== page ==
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"As long as human rights are violated, there can be no foundation for peace. How can peace grow where speaking the truth is itself a crime?"

Going gaga over Tibet

September 11, 2010

The perils of letting China dictate the terms of the debate
The Economist (UK)
September 9, 2010

AS IS well known, some people in the West go soft
in the head over Tibet. One tinkle of the temple
bell, one whiff of incense, or one sip of rancid
yak-butter tea, and they lose their critical
faculties. They fawn over the Dalai Lama, who
cloaks his sinister splittist ends in monks’
robes and jovial common-sense. They blind
themselves to the misery of past mass monasticism
and feudal serfdom. They willfully overlook the
wonders of the economic development China has brought to the lofty plateau.

Fortunately for the Chinese government, these
inane sentimentalists neither make policy, nor,
beyond the occasional tiresome protest, have much
to do with China. Luckier still, those in the
West who do deal with China often suffer even
more acute mental squishiness over Tibet, with
the opposite effect. So anxious are they not to
“hurt the feelings of the Chinese people” in this
especially tender sore spot, that they fall over
backwards to make concessions that are neither
necessary, nor, in many cases, even demanded.

Consider the celebration of September 8th, the
day bestowed on Britain by the organisers of the
Shanghai World Expo as “UK National Day”. The
festivities were to have included a short new
ballet, “The Far Shore”, based loosely on the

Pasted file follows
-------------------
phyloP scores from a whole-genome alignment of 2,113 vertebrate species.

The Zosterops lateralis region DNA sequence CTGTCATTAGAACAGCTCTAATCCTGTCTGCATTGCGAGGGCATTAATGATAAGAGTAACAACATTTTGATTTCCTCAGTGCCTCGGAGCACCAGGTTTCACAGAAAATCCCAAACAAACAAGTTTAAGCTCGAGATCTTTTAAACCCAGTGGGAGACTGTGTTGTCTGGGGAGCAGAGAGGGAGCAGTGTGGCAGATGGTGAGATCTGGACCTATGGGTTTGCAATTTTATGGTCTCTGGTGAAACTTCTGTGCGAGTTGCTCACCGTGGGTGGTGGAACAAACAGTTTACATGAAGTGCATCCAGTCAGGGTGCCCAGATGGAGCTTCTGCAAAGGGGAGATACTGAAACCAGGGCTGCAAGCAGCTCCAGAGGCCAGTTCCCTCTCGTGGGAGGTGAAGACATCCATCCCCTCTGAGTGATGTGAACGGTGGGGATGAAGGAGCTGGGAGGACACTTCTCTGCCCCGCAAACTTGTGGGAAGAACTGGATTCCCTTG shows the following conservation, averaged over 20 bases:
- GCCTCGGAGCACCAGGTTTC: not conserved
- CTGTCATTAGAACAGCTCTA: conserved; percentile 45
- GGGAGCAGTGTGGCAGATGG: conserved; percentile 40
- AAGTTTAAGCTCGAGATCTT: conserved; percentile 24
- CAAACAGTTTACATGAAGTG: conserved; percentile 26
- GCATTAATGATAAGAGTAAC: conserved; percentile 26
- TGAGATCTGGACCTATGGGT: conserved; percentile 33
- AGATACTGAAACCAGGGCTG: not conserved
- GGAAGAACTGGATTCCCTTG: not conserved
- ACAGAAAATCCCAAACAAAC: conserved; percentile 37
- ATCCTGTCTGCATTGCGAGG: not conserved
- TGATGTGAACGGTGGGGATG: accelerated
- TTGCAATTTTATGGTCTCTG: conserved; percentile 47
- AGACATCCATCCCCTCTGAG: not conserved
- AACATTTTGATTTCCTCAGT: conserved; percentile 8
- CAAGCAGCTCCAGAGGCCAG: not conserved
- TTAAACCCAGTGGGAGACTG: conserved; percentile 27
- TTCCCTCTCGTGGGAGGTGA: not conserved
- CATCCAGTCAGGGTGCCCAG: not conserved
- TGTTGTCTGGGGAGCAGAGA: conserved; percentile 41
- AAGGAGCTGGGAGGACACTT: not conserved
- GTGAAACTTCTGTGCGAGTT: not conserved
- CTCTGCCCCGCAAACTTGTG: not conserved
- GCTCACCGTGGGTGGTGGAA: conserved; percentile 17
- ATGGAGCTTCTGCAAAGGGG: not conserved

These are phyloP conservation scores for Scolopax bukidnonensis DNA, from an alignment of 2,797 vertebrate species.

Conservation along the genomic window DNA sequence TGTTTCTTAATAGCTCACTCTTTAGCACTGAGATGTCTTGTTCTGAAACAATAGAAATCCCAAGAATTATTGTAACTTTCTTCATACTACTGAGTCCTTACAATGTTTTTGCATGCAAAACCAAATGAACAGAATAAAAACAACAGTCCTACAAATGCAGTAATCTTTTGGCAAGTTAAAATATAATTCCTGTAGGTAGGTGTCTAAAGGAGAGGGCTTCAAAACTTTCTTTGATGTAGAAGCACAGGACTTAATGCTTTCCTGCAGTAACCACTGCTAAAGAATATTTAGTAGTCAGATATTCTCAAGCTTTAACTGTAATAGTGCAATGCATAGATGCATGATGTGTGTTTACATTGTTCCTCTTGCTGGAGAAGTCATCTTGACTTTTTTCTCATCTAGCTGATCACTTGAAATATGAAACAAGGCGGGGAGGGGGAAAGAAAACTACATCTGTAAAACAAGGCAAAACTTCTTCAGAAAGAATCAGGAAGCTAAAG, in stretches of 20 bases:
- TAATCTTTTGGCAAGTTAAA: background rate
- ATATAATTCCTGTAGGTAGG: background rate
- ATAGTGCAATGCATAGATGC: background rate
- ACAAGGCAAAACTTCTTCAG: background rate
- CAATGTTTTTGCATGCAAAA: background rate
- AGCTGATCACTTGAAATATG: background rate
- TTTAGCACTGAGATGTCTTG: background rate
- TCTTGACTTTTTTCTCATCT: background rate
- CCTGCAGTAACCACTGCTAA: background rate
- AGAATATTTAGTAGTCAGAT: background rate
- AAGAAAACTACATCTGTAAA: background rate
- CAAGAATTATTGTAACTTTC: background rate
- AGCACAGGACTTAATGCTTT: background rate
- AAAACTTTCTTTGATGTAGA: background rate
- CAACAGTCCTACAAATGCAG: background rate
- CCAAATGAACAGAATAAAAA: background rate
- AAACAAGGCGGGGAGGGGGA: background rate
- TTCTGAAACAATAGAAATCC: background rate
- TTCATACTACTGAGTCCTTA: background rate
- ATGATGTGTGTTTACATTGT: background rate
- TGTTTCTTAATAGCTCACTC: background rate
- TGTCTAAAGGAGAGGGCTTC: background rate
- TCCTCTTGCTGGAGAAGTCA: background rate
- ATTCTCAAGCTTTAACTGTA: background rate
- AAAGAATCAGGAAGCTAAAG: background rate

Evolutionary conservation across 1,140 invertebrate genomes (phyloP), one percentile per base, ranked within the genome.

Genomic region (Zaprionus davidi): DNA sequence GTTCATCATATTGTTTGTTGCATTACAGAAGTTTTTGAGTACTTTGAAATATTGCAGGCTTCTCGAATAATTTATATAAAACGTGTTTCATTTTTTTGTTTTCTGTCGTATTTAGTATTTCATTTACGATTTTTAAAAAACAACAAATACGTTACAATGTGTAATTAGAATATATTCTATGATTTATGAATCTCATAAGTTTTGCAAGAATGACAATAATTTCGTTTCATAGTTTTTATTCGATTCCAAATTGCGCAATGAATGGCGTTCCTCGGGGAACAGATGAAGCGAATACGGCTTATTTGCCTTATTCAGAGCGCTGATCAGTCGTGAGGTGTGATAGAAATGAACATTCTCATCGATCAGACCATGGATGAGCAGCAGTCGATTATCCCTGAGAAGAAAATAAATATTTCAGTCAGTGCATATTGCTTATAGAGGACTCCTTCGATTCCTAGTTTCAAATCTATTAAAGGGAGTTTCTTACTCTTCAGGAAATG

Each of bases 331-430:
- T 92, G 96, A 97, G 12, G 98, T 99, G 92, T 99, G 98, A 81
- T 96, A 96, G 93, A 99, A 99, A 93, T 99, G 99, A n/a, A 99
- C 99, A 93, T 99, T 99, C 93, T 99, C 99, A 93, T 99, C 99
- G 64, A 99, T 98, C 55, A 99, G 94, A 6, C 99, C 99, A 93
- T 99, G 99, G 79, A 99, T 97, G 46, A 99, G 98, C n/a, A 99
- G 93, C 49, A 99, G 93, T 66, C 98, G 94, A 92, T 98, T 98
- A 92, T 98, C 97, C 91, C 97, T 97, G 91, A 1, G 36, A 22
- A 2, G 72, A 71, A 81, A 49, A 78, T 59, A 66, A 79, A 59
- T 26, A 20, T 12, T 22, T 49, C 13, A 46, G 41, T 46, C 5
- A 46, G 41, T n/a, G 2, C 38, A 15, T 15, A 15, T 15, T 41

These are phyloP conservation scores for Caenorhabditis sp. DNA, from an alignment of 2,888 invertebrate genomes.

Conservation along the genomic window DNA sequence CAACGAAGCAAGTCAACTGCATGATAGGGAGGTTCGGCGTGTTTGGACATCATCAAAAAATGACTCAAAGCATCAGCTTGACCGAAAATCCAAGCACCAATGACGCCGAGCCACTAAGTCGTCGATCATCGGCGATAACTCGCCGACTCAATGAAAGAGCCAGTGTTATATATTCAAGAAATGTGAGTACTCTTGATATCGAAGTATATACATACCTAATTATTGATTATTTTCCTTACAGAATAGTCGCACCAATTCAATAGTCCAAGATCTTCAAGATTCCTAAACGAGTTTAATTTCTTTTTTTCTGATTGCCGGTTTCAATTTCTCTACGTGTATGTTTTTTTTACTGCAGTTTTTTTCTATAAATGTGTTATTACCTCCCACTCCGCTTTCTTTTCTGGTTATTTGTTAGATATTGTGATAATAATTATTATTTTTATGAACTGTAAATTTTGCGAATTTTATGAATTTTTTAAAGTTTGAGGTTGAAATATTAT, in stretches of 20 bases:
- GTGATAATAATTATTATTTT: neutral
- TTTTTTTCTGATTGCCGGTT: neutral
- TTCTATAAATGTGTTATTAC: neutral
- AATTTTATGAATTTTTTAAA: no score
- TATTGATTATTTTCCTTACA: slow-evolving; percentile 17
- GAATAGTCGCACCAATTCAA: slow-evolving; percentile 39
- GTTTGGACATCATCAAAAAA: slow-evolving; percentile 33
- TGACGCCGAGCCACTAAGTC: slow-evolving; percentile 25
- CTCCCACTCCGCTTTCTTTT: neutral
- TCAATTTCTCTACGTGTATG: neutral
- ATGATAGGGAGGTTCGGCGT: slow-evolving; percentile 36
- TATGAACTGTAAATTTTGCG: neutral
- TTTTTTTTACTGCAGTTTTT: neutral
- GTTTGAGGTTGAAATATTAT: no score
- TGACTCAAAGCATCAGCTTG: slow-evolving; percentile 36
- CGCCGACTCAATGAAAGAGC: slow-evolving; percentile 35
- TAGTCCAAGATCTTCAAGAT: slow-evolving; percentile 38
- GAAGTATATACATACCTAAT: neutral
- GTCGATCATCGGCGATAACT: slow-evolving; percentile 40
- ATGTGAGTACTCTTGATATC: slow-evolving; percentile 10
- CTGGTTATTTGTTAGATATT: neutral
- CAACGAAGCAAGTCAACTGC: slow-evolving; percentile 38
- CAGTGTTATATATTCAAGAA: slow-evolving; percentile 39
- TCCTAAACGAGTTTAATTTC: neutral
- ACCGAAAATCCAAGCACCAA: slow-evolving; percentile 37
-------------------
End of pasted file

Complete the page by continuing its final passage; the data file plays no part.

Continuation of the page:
folk tale that inspired “Swan Lake”. Then it
emerged that the composer, Pete Wyer, had
dedicated his score to “the people of Tibet for
speaking the truth, [and] protecting their
cultural identity, despite the dangers they
face.” In response, the English National Ballet,
who were to dance with the Shanghai Ballet, and
the British Council, the arm of cultural
diplomacy that had organised the gala, cancelled
the performance. They expressed regret that it
had become “a political vehicle” and hence “not appropriate”.

This takes the famed British posture towards
China of the "pre-emptive cringe," long noted in
its dealings over Hong Kong, to bizarre extremes.
Neither Mr Wyer nor the score was in Shanghai—the
dancers were to perform to a recording of his
work. The score had not been published and would
have been seen only by a few musicians. The
performance was cancelled before China had a
chance to protest. If it had, there were plenty
of good ripostes: none of this had anything to do
with official British policy; in Britain an
artist’s work is not judged by his personal
views; and what is wrong with the dedication by
the inanely sentimental composer anyway? It does
not champion the taboo of Tibetan independence,
but “cultural identity”, which nobody opposes.
Another celebration in Shanghai this week was the
culmination on September 5th of the Expo’s “Tibet week”.

Those who took the decision to pull the ballet
were following their government’s accommodating
precedents. A more drastic sop to Chinese